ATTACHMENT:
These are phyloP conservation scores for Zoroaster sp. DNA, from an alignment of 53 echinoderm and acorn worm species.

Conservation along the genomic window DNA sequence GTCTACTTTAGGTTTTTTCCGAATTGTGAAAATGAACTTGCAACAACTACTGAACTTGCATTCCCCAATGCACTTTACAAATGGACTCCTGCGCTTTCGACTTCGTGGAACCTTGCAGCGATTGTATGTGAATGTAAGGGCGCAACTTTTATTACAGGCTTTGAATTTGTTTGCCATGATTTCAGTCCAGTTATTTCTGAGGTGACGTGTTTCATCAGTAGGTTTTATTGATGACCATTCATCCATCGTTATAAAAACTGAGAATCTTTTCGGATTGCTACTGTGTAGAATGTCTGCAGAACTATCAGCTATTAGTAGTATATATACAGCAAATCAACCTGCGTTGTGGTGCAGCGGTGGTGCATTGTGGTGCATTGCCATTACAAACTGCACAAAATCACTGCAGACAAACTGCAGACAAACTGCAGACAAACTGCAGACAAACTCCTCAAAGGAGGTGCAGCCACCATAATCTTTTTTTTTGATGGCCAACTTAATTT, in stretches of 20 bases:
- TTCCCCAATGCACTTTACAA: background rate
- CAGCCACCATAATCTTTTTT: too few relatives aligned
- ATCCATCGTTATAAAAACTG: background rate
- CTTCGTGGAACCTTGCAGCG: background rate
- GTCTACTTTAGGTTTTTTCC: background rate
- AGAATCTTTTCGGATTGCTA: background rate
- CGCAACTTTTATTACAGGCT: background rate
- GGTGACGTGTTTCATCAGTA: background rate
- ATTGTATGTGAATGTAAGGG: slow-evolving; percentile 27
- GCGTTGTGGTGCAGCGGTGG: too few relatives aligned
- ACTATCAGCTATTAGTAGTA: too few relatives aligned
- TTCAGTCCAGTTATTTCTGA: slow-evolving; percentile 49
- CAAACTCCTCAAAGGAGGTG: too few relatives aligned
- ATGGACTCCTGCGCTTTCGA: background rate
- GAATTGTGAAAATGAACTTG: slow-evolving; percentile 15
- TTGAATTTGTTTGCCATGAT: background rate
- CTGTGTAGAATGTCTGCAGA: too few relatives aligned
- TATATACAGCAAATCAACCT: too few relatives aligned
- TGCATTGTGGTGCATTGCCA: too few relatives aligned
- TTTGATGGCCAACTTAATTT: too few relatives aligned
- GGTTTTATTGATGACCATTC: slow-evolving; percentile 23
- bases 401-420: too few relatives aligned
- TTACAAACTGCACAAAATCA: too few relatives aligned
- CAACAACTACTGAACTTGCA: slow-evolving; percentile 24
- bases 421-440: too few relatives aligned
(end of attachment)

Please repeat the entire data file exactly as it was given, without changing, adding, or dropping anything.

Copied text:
These are phyloP conservation scores for Zoroaster sp. DNA, from an alignment of 53 echinoderm and acorn worm species.

Conservation along the genomic window DNA sequence GTCTACTTTAGGTTTTTTCCGAATTGTGAAAATGAACTTGCAACAACTACTGAACTTGCATTCCCCAATGCACTTTACAAATGGACTCCTGCGCTTTCGACTTCGTGGAACCTTGCAGCGATTGTATGTGAATGTAAGGGCGCAACTTTTATTACAGGCTTTGAATTTGTTTGCCATGATTTCAGTCCAGTTATTTCTGAGGTGACGTGTTTCATCAGTAGGTTTTATTGATGACCATTCATCCATCGTTATAAAAACTGAGAATCTTTTCGGATTGCTACTGTGTAGAATGTCTGCAGAACTATCAGCTATTAGTAGTATATATACAGCAAATCAACCTGCGTTGTGGTGCAGCGGTGGTGCATTGTGGTGCATTGCCATTACAAACTGCACAAAATCACTGCAGACAAACTGCAGACAAACTGCAGACAAACTGCAGACAAACTCCTCAAAGGAGGTGCAGCCACCATAATCTTTTTTTTTGATGGCCAACTTAATTT, in stretches of 20 bases:
- TTCCCCAATGCACTTTACAA: background rate
- CAGCCACCATAATCTTTTTT: too few relatives aligned
- ATCCATCGTTATAAAAACTG: background rate
- CTTCGTGGAACCTTGCAGCG: background rate
- GTCTACTTTAGGTTTTTTCC: background rate
- AGAATCTTTTCGGATTGCTA: background rate
- CGCAACTTTTATTACAGGCT: background rate
- GGTGACGTGTTTCATCAGTA: background rate
- ATTGTATGTGAATGTAAGGG: slow-evolving; percentile 27
- GCGTTGTGGTGCAGCGGTGG: too few relatives aligned
- ACTATCAGCTATTAGTAGTA: too few relatives aligned
- TTCAGTCCAGTTATTTCTGA: slow-evolving; percentile 49
- CAAACTCCTCAAAGGAGGTG: too few relatives aligned
- ATGGACTCCTGCGCTTTCGA: background rate
- GAATTGTGAAAATGAACTTG: slow-evolving; percentile 15
- TTGAATTTGTTTGCCATGAT: background rate
- CTGTGTAGAATGTCTGCAGA: too few relatives aligned
- TATATACAGCAAATCAACCT: too few relatives aligned
- TGCATTGTGGTGCATTGCCA: too few relatives aligned
- TTTGATGGCCAACTTAATTT: too few relatives aligned
- GGTTTTATTGATGACCATTC: slow-evolving; percentile 23
- bases 401-420: too few relatives aligned
- TTACAAACTGCACAAAATCA: too few relatives aligned
- CAACAACTACTGAACTTGCA: slow-evolving; percentile 24
- bases 421-440: too few relatives aligned